‘An opportunity for sharing and learning’
If you work in adult learning, you might be forgiven for thinking that the EU's strategy for education and training – known as Education and Training 2020 or ‘ET 2020’– is rather remote from the day-to-day job of educating adults. Launched in 2009, and following on from the preceding ET 2010, it consists of a set of objectives and priorities designed to guide the development of education and training.
Given that these objectives need to be relevant across 28 Member States, it is probably not surprising that they have been formulated at quite a high level. However, as Angela Andersson points out, EU policy is in fact “very hands-on". The work of giving life to the objectives rests with Member States, and an important way in which they do this is through a set of working groups, one of which is devoted to adult learning. Through the Working Group, Member States can further develop their adult learning policies via mutual learning and the identification of good practices.
ET 2020 objectives and priority areas
Priority areas, 2012-2014
Making lifelong learning and mobility a reality
Lifelong learning strategies
European reference tools
Improving the quality and efficiency of education and training
Basic skills (literacy, mathematics, science and technology), languages
Professional development of teachers, trainers and school leaders
Modernising higher education and increasing tertiary attainment levels
Attractiveness and relevance of VET
Efficient funding and evaluation
Promoting equity, social cohesion and active citizenship
Early school leaving
Early childhood education and care (ECEC)
Equity and diversity
Enhancing innovation and creativity, including entrepreneurship, at all levels of education and training
Partnerships with business, research, civil society
Transversal key competences, entrepreneurship education, e-literacy, media literacy, innovative learning environments
Source: 2012 Joint Report of the Council and the Commission on the implementation of the Strategic Framework for European cooperation in education and training (ET 2020) ‘Education and Training in a smart, sustainable and inclusive Europe’ (2012/C 70/05)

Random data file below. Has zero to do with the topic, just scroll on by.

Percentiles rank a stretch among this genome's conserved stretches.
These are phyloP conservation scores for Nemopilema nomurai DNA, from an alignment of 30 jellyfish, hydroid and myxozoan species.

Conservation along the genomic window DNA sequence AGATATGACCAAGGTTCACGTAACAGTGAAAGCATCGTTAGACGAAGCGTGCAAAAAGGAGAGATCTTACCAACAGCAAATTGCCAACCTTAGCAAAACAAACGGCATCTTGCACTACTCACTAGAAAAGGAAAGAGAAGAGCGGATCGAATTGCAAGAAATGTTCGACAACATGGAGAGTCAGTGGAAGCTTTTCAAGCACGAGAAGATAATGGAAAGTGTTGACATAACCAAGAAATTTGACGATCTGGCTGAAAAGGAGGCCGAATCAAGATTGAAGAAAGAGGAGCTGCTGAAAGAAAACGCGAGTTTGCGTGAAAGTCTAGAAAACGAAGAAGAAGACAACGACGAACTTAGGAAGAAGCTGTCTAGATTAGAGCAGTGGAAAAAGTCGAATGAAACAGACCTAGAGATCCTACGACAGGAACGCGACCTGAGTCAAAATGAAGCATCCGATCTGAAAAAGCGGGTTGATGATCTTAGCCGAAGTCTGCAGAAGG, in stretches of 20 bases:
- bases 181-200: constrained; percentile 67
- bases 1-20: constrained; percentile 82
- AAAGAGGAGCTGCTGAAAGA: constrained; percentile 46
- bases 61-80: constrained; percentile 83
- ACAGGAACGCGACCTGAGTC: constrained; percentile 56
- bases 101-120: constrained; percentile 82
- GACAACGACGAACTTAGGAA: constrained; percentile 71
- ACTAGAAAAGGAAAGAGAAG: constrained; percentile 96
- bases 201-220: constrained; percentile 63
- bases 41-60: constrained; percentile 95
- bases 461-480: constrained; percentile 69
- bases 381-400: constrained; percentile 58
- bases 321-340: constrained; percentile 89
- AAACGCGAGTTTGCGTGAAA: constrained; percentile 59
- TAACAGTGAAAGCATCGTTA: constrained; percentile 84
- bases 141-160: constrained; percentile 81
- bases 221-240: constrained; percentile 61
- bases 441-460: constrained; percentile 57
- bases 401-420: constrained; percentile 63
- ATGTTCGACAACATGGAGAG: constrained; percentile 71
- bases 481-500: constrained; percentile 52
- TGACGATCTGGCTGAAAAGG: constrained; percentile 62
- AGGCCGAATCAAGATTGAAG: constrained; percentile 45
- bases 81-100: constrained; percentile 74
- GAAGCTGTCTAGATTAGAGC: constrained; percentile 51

The current Adult Learning Working Group was launched at the start of 2014 and is working to a mandate that runs to autumn 2015. Twenty-seven Member states, plus Serbia, Turkey, Iceland, Liechtenstein and Norway, each send an expert to the Working Group, which meets regularly. European adult learning stakeholders' organisations are also involved. Through the Working Group, Member States have agreed to take an in-depth look at 3 topics: adults’ basic skills, the effectiveness of adult learning policies and the better use of digital resources in adult learning.
And what about the outputs from the Working Group? “It is very important that outputs are concrete and useful for policymakers," says Ms Andersson. “The Working Group defines what sort of outputs it wants to produce." By the time it finishes it will have produced guidance on how to make adult learning policies more effective, especially in helping adults acquire basic skills and in making better use of new technologies in learning. There will also be self-assessment tools for policymakers and adult learning providers.
Feedback shows that the experts learn a lot from their participation. “Even countries with systems that are considered to be advanced make sure they participate because they want to learn from others and improve their policy and provision," comments Ms Andersson. “There's a lot of both formal and informal learning going on".
The Working Group will finish its work in October this year. At present, ET 2020 and the working groups that support it are currently being reviewed through a ‘stocktaking’ exercise. Given the positive views expressed in the recent ET 2020 evaluation, policy cooperation between Member States is sure to continue. And by that time the Working Group will have produced a range of outputs directly relevant to policymakers.